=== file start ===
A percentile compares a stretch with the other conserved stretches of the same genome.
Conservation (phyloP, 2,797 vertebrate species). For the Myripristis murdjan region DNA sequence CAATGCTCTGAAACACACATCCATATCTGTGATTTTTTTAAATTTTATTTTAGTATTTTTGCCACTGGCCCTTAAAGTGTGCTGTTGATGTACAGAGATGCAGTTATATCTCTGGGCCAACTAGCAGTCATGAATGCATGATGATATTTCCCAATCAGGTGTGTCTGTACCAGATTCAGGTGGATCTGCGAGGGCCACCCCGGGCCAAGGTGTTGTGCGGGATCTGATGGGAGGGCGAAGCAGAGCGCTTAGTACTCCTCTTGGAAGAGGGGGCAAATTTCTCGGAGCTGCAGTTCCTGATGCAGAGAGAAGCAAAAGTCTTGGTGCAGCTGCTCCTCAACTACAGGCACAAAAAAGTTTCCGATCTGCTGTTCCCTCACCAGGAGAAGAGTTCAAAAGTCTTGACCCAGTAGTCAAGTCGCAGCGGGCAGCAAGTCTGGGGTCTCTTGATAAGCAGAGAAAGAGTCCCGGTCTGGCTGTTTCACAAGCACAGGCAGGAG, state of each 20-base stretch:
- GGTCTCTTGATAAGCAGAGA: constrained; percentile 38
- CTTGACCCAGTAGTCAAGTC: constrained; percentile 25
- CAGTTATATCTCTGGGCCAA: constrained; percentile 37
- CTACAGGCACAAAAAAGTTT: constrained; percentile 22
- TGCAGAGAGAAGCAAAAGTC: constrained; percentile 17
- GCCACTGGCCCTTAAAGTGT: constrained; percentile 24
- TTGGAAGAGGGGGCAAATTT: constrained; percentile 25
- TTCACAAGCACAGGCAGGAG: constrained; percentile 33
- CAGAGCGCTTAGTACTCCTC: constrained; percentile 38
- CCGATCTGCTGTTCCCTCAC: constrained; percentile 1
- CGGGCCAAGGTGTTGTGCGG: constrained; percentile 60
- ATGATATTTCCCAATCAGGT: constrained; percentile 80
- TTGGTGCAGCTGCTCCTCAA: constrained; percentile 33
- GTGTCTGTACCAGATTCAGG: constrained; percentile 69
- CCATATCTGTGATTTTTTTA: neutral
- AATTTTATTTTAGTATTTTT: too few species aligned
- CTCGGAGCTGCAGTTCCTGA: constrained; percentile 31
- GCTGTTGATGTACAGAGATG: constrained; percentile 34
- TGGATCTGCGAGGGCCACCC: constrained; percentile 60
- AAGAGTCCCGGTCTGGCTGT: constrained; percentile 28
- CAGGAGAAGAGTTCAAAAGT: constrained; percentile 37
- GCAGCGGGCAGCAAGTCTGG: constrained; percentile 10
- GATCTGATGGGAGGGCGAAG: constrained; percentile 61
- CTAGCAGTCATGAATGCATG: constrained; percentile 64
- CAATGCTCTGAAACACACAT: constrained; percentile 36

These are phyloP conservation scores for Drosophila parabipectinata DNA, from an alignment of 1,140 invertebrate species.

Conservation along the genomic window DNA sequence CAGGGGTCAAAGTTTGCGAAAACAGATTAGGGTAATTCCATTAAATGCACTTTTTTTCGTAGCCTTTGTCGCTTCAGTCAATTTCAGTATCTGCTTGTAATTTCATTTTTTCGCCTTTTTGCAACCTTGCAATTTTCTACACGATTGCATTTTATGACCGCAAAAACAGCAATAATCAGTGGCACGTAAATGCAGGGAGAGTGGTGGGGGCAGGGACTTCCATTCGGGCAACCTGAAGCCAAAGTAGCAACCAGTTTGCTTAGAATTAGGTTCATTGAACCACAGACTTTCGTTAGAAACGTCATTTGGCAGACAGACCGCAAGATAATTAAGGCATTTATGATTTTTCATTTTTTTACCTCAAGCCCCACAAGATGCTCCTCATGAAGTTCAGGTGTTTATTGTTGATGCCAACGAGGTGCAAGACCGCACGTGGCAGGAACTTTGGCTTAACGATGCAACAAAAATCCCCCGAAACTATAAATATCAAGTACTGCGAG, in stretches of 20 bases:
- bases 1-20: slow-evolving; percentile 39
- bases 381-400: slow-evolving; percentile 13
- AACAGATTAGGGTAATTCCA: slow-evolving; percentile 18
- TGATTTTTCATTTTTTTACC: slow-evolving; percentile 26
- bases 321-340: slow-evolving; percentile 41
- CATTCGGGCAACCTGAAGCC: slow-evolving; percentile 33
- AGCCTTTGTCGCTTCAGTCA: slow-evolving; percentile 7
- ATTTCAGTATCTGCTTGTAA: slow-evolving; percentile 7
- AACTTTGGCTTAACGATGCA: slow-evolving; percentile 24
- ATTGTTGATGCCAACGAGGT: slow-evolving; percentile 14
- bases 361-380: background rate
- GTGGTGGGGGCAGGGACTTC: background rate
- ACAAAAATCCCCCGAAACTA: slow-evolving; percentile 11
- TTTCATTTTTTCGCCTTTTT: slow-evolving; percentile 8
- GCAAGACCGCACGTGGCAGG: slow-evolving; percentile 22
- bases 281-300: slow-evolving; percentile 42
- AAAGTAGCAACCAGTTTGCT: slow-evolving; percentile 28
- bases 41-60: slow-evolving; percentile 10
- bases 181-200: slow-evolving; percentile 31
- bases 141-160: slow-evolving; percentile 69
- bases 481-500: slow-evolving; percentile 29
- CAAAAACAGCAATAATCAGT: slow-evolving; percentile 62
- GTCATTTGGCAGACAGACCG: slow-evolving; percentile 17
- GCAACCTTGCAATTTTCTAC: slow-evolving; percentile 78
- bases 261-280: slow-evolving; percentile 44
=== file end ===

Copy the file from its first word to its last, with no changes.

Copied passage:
A percentile compares a stretch with the other conserved stretches of the same genome.
Conservation (phyloP, 2,797 vertebrate species). For the Myripristis murdjan region DNA sequence CAATGCTCTGAAACACACATCCATATCTGTGATTTTTTTAAATTTTATTTTAGTATTTTTGCCACTGGCCCTTAAAGTGTGCTGTTGATGTACAGAGATGCAGTTATATCTCTGGGCCAACTAGCAGTCATGAATGCATGATGATATTTCCCAATCAGGTGTGTCTGTACCAGATTCAGGTGGATCTGCGAGGGCCACCCCGGGCCAAGGTGTTGTGCGGGATCTGATGGGAGGGCGAAGCAGAGCGCTTAGTACTCCTCTTGGAAGAGGGGGCAAATTTCTCGGAGCTGCAGTTCCTGATGCAGAGAGAAGCAAAAGTCTTGGTGCAGCTGCTCCTCAACTACAGGCACAAAAAAGTTTCCGATCTGCTGTTCCCTCACCAGGAGAAGAGTTCAAAAGTCTTGACCCAGTAGTCAAGTCGCAGCGGGCAGCAAGTCTGGGGTCTCTTGATAAGCAGAGAAAGAGTCCCGGTCTGGCTGTTTCACAAGCACAGGCAGGAG, state of each 20-base stretch:
- GGTCTCTTGATAAGCAGAGA: constrained; percentile 38
- CTTGACCCAGTAGTCAAGTC: constrained; percentile 25
- CAGTTATATCTCTGGGCCAA: constrained; percentile 37
- CTACAGGCACAAAAAAGTTT: constrained; percentile 22
- TGCAGAGAGAAGCAAAAGTC: constrained; percentile 17
- GCCACTGGCCCTTAAAGTGT: constrained; percentile 24
- TTGGAAGAGGGGGCAAATTT: constrained; percentile 25
- TTCACAAGCACAGGCAGGAG: constrained; percentile 33
- CAGAGCGCTTAGTACTCCTC: constrained; percentile 38
- CCGATCTGCTGTTCCCTCAC: constrained; percentile 1
- CGGGCCAAGGTGTTGTGCGG: constrained; percentile 60
- ATGATATTTCCCAATCAGGT: constrained; percentile 80
- TTGGTGCAGCTGCTCCTCAA: constrained; percentile 33
- GTGTCTGTACCAGATTCAGG: constrained; percentile 69
- CCATATCTGTGATTTTTTTA: neutral
- AATTTTATTTTAGTATTTTT: too few species aligned
- CTCGGAGCTGCAGTTCCTGA: constrained; percentile 31
- GCTGTTGATGTACAGAGATG: constrained; percentile 34
- TGGATCTGCGAGGGCCACCC: constrained; percentile 60
- AAGAGTCCCGGTCTGGCTGT: constrained; percentile 28
- CAGGAGAAGAGTTCAAAAGT: constrained; percentile 37
- GCAGCGGGCAGCAAGTCTGG: constrained; percentile 10
- GATCTGATGGGAGGGCGAAG: constrained; percentile 61
- CTAGCAGTCATGAATGCATG: constrained; percentile 64
- CAATGCTCTGAAACACACAT: constrained; percentile 36

These are phyloP conservation scores for Drosophila parabipectinata DNA, from an alignment of 1,140 invertebrate species.

Conservation along the genomic window DNA sequence CAGGGGTCAAAGTTTGCGAAAACAGATTAGGGTAATTCCATTAAATGCACTTTTTTTCGTAGCCTTTGTCGCTTCAGTCAATTTCAGTATCTGCTTGTAATTTCATTTTTTCGCCTTTTTGCAACCTTGCAATTTTCTACACGATTGCATTTTATGACCGCAAAAACAGCAATAATCAGTGGCACGTAAATGCAGGGAGAGTGGTGGGGGCAGGGACTTCCATTCGGGCAACCTGAAGCCAAAGTAGCAACCAGTTTGCTTAGAATTAGGTTCATTGAACCACAGACTTTCGTTAGAAACGTCATTTGGCAGACAGACCGCAAGATAATTAAGGCATTTATGATTTTTCATTTTTTTACCTCAAGCCCCACAAGATGCTCCTCATGAAGTTCAGGTGTTTATTGTTGATGCCAACGAGGTGCAAGACCGCACGTGGCAGGAACTTTGGCTTAACGATGCAACAAAAATCCCCCGAAACTATAAATATCAAGTACTGCGAG, in stretches of 20 bases:
- bases 1-20: slow-evolving; percentile 39
- bases 381-400: slow-evolving; percentile 13
- AACAGATTAGGGTAATTCCA: slow-evolving; percentile 18
- TGATTTTTCATTTTTTTACC: slow-evolving; percentile 26
- bases 321-340: slow-evolving; percentile 41
- CATTCGGGCAACCTGAAGCC: slow-evolving; percentile 33
- AGCCTTTGTCGCTTCAGTCA: slow-evolving; percentile 7
- ATTTCAGTATCTGCTTGTAA: slow-evolving; percentile 7
- AACTTTGGCTTAACGATGCA: slow-evolving; percentile 24
- ATTGTTGATGCCAACGAGGT: slow-evolving; percentile 14
- bases 361-380: background rate
- GTGGTGGGGGCAGGGACTTC: background rate
- ACAAAAATCCCCCGAAACTA: slow-evolving; percentile 11
- TTTCATTTTTTCGCCTTTTT: slow-evolving; percentile 8
- GCAAGACCGCACGTGGCAGG: slow-evolving; percentile 22
- bases 281-300: slow-evolving; percentile 42
- AAAGTAGCAACCAGTTTGCT: slow-evolving; percentile 28
- bases 41-60: slow-evolving; percentile 10
- bases 181-200: slow-evolving; percentile 31
- bases 141-160: slow-evolving; percentile 69
- bases 481-500: slow-evolving; percentile 29
- CAAAAACAGCAATAATCAGT: slow-evolving; percentile 62
- GTCATTTGGCAGACAGACCG: slow-evolving; percentile 17
- GCAACCTTGCAATTTTCTAC: slow-evolving; percentile 78
- bases 261-280: slow-evolving; percentile 44